“I need socks, too.”

A few months ago, my son uttered the sentence above. The story is quite a common one especially in this household (much to the chagrin of mommajulie). Of course, it’s been said that imitation is the best form of flattery. Let me explain.

My son and I were getting ourselves ready to play the Wii. The game of choice was either going to be Star Wars Legos or Mario Kart Wii; I don’t remember, and frankly it’s not that vital a piece of information anyway. Well, a cold front had blown through and dropped the temperature quite a bit. Point is, my feet were cold. So I said, “I need socks first.”

Of course, my son followed suit with the above quote, “I needs socks, too.” My wife also responded with semi-jealousy and semi-adoration, “Did you hear that?” With a smile on my face, I simply affirmed hearing my son’s reply.

This is not a rare occurrence. Also, there are times when mommajulie has to try to talk my son into doing something that is to his betterment while I can simply swoop in and just say the words, and well, it is done. She doesn’t think it’s fair but her jealousy is something that she will need to work out with much prayer and meditation. ‘Life isn’t fair’ or ‘It is what it is’ would be common replies to her plight.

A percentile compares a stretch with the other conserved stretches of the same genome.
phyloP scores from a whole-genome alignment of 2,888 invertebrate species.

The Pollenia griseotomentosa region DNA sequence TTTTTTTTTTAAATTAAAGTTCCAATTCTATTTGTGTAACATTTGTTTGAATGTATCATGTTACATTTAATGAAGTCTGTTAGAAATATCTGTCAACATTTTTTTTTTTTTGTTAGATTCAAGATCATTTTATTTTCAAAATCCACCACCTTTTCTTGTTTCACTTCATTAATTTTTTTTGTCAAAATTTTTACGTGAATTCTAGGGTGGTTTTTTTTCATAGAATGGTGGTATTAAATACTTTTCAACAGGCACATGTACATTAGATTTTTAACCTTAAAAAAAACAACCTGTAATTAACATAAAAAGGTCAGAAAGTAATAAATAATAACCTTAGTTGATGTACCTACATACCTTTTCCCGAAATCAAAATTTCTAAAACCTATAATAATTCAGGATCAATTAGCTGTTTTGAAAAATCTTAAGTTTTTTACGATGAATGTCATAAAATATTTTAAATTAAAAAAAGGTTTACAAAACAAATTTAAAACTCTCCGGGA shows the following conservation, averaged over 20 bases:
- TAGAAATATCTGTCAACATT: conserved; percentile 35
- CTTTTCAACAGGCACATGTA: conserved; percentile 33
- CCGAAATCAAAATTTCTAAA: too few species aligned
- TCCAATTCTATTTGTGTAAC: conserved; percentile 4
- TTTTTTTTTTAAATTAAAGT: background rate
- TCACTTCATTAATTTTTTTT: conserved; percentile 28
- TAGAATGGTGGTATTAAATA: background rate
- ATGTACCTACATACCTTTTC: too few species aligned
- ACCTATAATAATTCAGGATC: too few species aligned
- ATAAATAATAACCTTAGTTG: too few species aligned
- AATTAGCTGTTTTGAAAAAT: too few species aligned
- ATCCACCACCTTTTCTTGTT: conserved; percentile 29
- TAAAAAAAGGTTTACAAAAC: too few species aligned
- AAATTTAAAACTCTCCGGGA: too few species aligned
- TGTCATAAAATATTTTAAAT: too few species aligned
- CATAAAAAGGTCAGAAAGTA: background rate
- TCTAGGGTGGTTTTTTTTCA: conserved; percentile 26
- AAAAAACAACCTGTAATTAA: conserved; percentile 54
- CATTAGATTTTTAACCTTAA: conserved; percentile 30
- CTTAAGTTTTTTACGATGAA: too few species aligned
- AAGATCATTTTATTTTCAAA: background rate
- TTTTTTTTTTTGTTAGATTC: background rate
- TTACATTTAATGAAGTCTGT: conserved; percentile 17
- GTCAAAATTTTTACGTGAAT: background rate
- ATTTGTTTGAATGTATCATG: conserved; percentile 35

At five years old, he still wants to be just like me but he’s also starting to realize some value in individualism. Superman is not his favorite super-hero like he is mine. He’s on a Batman kick right now without even seeing “Dark Knight” yet. He’s gone through the Spider-man phase and the Iron Man phase and who knows who will remain king of the hill when all is said and done. Maybe it’ll turn out to be Superman like me and maybe it won’t. Regardless of who it is, I have to make sure that I remain his hero.

In a time where it appears there is a growing decline in daddyhood, I need to make sure my sons see a proper example on how to live and on how to be a man. When things are left alone, they tend towards chaos rather than order. In order to give my sons their best chance in life, I have to show them how to live.

It’s often said of children that they have their ‘Daddy’s eyes’ or nose, smile, laugh, or in my case, yawn. Good Daddies give far more traits than just physical ones. Children learn how to succeed from their fathers. Involved fathers can give their children stronger work ethics. An involved father can increase integrity and self-responsibility. Children can learn to study from their fathers. Fathers can teach children how to try and fail so that one day they can try and succeed. More importantly, children learn how to pray and work on their spiritual life by watching their fathers. They learn how important you really think prayer is and where God really falls on life’s priority list.

We must be the example even in times of solitude when we think no body is watching because our children will imitate that as well. I’m reminded of lyrics by a father-son duo Aaron Jeoffrey that included the following message to Jesus, “I want to be just like You, because he wants to be like me.”

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